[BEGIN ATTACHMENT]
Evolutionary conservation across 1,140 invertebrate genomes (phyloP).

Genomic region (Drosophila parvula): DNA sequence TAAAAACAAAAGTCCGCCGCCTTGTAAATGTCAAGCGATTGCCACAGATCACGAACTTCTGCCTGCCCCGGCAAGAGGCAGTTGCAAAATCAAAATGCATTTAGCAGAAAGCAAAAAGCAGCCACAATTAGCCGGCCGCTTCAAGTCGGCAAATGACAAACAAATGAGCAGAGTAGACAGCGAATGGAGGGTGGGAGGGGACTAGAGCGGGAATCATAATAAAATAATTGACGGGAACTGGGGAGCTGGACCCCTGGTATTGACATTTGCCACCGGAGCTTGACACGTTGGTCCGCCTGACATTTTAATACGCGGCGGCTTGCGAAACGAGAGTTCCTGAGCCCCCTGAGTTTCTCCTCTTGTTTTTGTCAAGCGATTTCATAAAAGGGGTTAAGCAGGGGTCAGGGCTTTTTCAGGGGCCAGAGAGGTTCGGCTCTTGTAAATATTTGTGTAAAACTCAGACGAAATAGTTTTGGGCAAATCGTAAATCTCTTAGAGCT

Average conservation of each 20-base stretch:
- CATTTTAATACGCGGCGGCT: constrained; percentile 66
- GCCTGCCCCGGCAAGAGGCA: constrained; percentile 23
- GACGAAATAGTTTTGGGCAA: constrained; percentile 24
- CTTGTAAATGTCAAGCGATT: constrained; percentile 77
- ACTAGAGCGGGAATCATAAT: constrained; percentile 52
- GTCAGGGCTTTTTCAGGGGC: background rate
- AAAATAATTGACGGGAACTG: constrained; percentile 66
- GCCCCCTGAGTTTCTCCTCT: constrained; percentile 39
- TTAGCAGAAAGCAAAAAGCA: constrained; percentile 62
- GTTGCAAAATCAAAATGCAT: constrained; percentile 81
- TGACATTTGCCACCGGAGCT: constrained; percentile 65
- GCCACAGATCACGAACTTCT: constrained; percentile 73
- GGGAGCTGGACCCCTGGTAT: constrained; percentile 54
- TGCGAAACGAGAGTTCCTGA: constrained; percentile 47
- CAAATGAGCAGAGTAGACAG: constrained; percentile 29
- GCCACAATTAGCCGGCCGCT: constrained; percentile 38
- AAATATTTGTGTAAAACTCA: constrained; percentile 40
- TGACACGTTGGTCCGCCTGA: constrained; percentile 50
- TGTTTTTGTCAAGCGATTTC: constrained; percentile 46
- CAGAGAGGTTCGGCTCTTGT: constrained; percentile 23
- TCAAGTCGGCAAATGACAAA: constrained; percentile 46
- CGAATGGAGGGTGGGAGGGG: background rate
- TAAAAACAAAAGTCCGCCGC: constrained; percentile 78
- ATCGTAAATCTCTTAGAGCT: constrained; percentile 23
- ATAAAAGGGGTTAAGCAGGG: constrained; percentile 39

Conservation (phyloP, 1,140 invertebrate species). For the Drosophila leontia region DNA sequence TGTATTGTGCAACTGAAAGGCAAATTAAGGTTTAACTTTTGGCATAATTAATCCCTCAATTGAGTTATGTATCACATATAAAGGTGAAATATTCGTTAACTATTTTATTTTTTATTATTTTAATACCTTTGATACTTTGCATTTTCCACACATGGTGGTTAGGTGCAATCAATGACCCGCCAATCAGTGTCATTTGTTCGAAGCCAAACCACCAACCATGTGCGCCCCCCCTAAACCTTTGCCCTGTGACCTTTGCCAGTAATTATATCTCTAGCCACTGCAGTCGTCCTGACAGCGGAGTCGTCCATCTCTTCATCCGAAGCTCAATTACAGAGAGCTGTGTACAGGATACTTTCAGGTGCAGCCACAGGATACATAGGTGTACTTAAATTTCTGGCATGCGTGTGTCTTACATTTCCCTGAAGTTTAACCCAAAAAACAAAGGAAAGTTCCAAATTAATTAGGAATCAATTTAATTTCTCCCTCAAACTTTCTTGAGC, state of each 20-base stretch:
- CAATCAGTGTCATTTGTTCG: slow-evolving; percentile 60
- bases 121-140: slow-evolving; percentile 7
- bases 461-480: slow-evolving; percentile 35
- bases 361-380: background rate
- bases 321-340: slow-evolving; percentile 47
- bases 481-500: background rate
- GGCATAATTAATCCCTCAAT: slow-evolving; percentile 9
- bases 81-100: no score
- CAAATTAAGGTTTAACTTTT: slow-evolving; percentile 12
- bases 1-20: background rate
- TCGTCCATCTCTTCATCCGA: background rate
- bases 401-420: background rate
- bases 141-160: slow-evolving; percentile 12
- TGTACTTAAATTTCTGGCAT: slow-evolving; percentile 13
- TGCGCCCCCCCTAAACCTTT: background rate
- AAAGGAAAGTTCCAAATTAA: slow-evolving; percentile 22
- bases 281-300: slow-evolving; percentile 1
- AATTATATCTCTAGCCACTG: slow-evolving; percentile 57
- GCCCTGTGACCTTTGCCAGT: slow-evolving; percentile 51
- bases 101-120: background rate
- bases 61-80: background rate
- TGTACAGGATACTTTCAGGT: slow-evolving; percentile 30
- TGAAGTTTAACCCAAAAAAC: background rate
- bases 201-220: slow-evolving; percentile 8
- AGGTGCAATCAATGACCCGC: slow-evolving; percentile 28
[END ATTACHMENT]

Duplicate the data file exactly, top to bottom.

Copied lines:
Evolutionary conservation across 1,140 invertebrate genomes (phyloP).

Genomic region (Drosophila parvula): DNA sequence TAAAAACAAAAGTCCGCCGCCTTGTAAATGTCAAGCGATTGCCACAGATCACGAACTTCTGCCTGCCCCGGCAAGAGGCAGTTGCAAAATCAAAATGCATTTAGCAGAAAGCAAAAAGCAGCCACAATTAGCCGGCCGCTTCAAGTCGGCAAATGACAAACAAATGAGCAGAGTAGACAGCGAATGGAGGGTGGGAGGGGACTAGAGCGGGAATCATAATAAAATAATTGACGGGAACTGGGGAGCTGGACCCCTGGTATTGACATTTGCCACCGGAGCTTGACACGTTGGTCCGCCTGACATTTTAATACGCGGCGGCTTGCGAAACGAGAGTTCCTGAGCCCCCTGAGTTTCTCCTCTTGTTTTTGTCAAGCGATTTCATAAAAGGGGTTAAGCAGGGGTCAGGGCTTTTTCAGGGGCCAGAGAGGTTCGGCTCTTGTAAATATTTGTGTAAAACTCAGACGAAATAGTTTTGGGCAAATCGTAAATCTCTTAGAGCT

Average conservation of each 20-base stretch:
- CATTTTAATACGCGGCGGCT: constrained; percentile 66
- GCCTGCCCCGGCAAGAGGCA: constrained; percentile 23
- GACGAAATAGTTTTGGGCAA: constrained; percentile 24
- CTTGTAAATGTCAAGCGATT: constrained; percentile 77
- ACTAGAGCGGGAATCATAAT: constrained; percentile 52
- GTCAGGGCTTTTTCAGGGGC: background rate
- AAAATAATTGACGGGAACTG: constrained; percentile 66
- GCCCCCTGAGTTTCTCCTCT: constrained; percentile 39
- TTAGCAGAAAGCAAAAAGCA: constrained; percentile 62
- GTTGCAAAATCAAAATGCAT: constrained; percentile 81
- TGACATTTGCCACCGGAGCT: constrained; percentile 65
- GCCACAGATCACGAACTTCT: constrained; percentile 73
- GGGAGCTGGACCCCTGGTAT: constrained; percentile 54
- TGCGAAACGAGAGTTCCTGA: constrained; percentile 47
- CAAATGAGCAGAGTAGACAG: constrained; percentile 29
- GCCACAATTAGCCGGCCGCT: constrained; percentile 38
- AAATATTTGTGTAAAACTCA: constrained; percentile 40
- TGACACGTTGGTCCGCCTGA: constrained; percentile 50
- TGTTTTTGTCAAGCGATTTC: constrained; percentile 46
- CAGAGAGGTTCGGCTCTTGT: constrained; percentile 23
- TCAAGTCGGCAAATGACAAA: constrained; percentile 46
- CGAATGGAGGGTGGGAGGGG: background rate
- TAAAAACAAAAGTCCGCCGC: constrained; percentile 78
- ATCGTAAATCTCTTAGAGCT: constrained; percentile 23
- ATAAAAGGGGTTAAGCAGGG: constrained; percentile 39

Conservation (phyloP, 1,140 invertebrate species). For the Drosophila leontia region DNA sequence TGTATTGTGCAACTGAAAGGCAAATTAAGGTTTAACTTTTGGCATAATTAATCCCTCAATTGAGTTATGTATCACATATAAAGGTGAAATATTCGTTAACTATTTTATTTTTTATTATTTTAATACCTTTGATACTTTGCATTTTCCACACATGGTGGTTAGGTGCAATCAATGACCCGCCAATCAGTGTCATTTGTTCGAAGCCAAACCACCAACCATGTGCGCCCCCCCTAAACCTTTGCCCTGTGACCTTTGCCAGTAATTATATCTCTAGCCACTGCAGTCGTCCTGACAGCGGAGTCGTCCATCTCTTCATCCGAAGCTCAATTACAGAGAGCTGTGTACAGGATACTTTCAGGTGCAGCCACAGGATACATAGGTGTACTTAAATTTCTGGCATGCGTGTGTCTTACATTTCCCTGAAGTTTAACCCAAAAAACAAAGGAAAGTTCCAAATTAATTAGGAATCAATTTAATTTCTCCCTCAAACTTTCTTGAGC, state of each 20-base stretch:
- CAATCAGTGTCATTTGTTCG: slow-evolving; percentile 60
- bases 121-140: slow-evolving; percentile 7
- bases 461-480: slow-evolving; percentile 35
- bases 361-380: background rate
- bases 321-340: slow-evolving; percentile 47
- bases 481-500: background rate
- GGCATAATTAATCCCTCAAT: slow-evolving; percentile 9
- bases 81-100: no score
- CAAATTAAGGTTTAACTTTT: slow-evolving; percentile 12
- bases 1-20: background rate
- TCGTCCATCTCTTCATCCGA: background rate
- bases 401-420: background rate
- bases 141-160: slow-evolving; percentile 12
- TGTACTTAAATTTCTGGCAT: slow-evolving; percentile 13
- TGCGCCCCCCCTAAACCTTT: background rate
- AAAGGAAAGTTCCAAATTAA: slow-evolving; percentile 22
- bases 281-300: slow-evolving; percentile 1
- AATTATATCTCTAGCCACTG: slow-evolving; percentile 57
- GCCCTGTGACCTTTGCCAGT: slow-evolving; percentile 51
- bases 101-120: background rate
- bases 61-80: background rate
- TGTACAGGATACTTTCAGGT: slow-evolving; percentile 30
- TGAAGTTTAACCCAAAAAAC: background rate
- bases 201-220: slow-evolving; percentile 8
- AGGTGCAATCAATGACCCGC: slow-evolving; percentile 28